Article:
The swan song of the X-Wing series takes it out with a blast.

User Rating: 7.7 | Star Wars: X-Wing Alliance PC
X-Wing Alliance marked the 4th iteration for a series which from it's outset was hailed as a space simmers wet dream. Every kid of 1977 who's dream was to be able to fly in an X-Wing and deal the final blow to the Death Star finally got their chance with the release of Lucasarts X-Wing. The focus was changed in the sequel to fight for the bad guys in Tie-Fighter and switched to multiplayer in X-Wing vs Tie Fighter.

X-Wing Alliance marked a shift away from the multiplayer focus of X-Wing vs Tie Fighter and a return to the single player campaign focus of the previous 2 games. This was a good decision as Lawrence Holland and the team at Totally Games were able to tell a good story, using inventive scripted mission design to immerse you in the plot of the mission.

The story puts you in the role of Ace Azzameen. The little brother of a trading family, who through the machinations of a rival family are forced to flee their home and join with the rebellion who they have covertly aided in the opening chapter.

This gives you the opportunity to fly two freighter craft as well as the standard Rebel fighter craft throughout the course of the campaign. In order to give reason to this, occasionally you are called on by your family to perform a mission for them outside of the standard rebel operations. But the main meat and bones still lie with the combat in the fighters of old.

Being a long time player of the series I was impressed with the new graphics engine that was created for the game. After the disappointing graphics of the previous title, which were not as accurate in modelling some ships as I would have liked, this felt the closest to taking part in one of the movies. Little glitches spoilt the effect like the wobbly cockpit on higher resolutions when flying the YT1300 freighter (think Millenium Falcon but not as powerful).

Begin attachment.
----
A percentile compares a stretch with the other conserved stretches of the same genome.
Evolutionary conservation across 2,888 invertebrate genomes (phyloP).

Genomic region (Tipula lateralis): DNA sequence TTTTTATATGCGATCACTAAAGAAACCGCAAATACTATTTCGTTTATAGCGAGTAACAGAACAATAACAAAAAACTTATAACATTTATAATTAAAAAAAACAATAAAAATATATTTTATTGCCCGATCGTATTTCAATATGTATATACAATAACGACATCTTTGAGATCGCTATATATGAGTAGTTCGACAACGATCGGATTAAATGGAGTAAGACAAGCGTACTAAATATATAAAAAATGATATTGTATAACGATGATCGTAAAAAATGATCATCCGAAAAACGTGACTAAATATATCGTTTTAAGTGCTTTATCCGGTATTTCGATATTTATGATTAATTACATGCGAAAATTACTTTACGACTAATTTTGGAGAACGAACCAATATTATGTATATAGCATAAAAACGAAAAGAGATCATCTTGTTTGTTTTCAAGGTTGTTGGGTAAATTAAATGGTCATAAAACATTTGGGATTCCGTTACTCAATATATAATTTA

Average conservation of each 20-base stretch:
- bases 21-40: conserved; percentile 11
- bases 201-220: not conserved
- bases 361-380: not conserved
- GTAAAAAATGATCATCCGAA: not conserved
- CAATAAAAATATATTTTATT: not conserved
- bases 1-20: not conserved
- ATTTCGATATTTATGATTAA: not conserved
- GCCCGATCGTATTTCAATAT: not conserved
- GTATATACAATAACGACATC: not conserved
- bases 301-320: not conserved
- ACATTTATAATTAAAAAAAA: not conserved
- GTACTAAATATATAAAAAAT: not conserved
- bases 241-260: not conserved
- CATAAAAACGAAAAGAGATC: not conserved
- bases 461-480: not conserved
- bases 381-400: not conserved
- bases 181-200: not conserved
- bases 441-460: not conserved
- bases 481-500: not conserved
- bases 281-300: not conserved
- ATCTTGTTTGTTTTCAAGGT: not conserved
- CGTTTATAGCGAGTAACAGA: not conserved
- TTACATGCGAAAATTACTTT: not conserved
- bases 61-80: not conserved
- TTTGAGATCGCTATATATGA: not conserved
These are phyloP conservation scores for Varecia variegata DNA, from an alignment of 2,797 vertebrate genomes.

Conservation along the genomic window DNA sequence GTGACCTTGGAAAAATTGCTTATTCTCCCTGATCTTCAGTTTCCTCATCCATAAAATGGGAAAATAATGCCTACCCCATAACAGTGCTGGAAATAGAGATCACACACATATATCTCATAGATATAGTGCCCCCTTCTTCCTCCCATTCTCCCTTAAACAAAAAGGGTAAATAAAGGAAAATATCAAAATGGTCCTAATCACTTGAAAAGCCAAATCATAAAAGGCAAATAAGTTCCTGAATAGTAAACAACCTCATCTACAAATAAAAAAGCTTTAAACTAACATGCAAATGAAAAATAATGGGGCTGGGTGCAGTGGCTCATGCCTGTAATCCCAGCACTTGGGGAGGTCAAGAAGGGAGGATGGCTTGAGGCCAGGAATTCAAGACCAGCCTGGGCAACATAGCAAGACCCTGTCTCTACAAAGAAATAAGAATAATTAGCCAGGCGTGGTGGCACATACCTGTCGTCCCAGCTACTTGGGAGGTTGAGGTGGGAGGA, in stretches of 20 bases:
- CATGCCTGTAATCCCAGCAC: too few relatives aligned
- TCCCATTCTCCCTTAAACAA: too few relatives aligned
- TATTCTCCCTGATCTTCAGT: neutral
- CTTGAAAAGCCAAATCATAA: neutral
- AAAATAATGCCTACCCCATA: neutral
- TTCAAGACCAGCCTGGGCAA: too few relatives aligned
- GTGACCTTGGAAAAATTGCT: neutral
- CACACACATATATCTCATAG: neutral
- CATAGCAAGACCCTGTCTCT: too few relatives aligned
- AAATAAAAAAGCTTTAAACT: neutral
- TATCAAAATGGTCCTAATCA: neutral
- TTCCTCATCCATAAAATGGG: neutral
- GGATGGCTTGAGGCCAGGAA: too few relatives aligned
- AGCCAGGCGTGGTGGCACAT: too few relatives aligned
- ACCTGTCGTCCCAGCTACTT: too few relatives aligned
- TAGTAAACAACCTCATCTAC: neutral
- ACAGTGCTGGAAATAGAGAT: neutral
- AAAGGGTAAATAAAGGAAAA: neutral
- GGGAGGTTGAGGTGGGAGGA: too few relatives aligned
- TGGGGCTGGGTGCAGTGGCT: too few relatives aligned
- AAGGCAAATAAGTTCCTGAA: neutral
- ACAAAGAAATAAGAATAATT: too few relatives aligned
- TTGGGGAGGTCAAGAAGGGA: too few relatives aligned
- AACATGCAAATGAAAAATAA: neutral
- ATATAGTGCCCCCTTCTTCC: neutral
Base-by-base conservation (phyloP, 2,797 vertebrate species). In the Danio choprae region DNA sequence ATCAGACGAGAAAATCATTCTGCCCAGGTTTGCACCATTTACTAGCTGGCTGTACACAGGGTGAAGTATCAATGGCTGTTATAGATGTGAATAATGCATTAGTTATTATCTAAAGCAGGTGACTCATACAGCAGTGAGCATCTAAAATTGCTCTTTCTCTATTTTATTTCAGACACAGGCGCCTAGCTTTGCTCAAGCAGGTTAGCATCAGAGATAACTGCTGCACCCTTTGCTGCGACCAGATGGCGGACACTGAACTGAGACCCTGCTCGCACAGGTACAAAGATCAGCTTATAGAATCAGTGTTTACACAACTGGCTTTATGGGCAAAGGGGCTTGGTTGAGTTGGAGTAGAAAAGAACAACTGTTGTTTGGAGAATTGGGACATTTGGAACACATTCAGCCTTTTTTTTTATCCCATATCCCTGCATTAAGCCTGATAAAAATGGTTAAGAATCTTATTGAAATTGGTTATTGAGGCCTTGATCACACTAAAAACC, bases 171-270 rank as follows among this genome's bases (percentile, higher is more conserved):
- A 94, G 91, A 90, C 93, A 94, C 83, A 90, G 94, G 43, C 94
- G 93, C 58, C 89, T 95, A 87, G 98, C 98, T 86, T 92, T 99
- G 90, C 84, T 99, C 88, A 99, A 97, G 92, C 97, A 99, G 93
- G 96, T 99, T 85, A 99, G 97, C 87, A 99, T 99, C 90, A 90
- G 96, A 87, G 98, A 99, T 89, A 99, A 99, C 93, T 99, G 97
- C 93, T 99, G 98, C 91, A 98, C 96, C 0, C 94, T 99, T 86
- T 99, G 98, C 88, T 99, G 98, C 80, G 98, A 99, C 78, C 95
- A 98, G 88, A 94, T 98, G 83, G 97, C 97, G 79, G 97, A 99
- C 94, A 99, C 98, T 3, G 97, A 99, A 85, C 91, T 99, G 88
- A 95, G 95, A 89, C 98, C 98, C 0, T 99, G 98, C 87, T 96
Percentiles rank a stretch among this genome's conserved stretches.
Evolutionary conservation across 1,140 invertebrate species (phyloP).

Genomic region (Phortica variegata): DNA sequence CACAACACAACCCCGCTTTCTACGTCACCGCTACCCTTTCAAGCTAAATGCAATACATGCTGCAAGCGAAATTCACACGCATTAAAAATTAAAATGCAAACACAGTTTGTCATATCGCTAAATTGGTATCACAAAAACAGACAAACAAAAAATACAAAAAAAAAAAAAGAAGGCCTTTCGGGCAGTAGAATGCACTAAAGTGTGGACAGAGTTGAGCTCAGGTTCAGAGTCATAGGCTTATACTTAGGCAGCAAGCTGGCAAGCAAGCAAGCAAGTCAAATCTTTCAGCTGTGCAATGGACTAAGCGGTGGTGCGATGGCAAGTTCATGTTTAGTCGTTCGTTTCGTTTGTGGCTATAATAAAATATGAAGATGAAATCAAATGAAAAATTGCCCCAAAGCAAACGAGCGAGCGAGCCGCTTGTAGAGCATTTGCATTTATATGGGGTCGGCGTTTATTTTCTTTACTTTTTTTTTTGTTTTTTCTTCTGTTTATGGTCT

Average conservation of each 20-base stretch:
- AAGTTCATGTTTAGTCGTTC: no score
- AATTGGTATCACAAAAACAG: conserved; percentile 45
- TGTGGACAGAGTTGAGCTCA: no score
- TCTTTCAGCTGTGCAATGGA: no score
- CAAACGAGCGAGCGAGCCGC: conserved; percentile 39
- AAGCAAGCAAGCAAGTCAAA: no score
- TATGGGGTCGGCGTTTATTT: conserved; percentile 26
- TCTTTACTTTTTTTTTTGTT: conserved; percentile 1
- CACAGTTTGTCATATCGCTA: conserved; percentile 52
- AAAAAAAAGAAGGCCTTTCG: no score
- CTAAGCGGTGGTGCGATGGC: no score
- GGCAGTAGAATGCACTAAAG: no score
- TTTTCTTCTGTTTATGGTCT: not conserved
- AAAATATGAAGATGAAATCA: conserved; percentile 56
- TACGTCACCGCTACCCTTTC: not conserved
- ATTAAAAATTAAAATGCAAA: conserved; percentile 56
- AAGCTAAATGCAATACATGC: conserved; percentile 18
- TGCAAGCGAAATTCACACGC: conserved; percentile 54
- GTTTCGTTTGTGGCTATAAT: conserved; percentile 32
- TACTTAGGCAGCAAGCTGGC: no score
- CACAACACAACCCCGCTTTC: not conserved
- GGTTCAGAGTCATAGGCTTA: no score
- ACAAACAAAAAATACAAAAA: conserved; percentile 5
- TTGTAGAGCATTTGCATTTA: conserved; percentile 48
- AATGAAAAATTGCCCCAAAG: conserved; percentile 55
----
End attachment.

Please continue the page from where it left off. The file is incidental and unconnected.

The missions were as inventive as ever, but because the game added the ability to hyperspace between sectors within a mission zone it didn't feel as focussed as it should have been. The combat was as visceral as ever, and if anything the game as a whole was much tougher than before but I felt that some of the magic of the single location zones was lost.

A welcome return was the use of imuse rather than the streaming from CD of X-Wing vs Tie meaning that the music was always changing to fit the situation, cranking up as you battle the Imperial hoards and dying down in the quiet moments.

For me I would have to say that I preferred to play the original two games in the series over this one.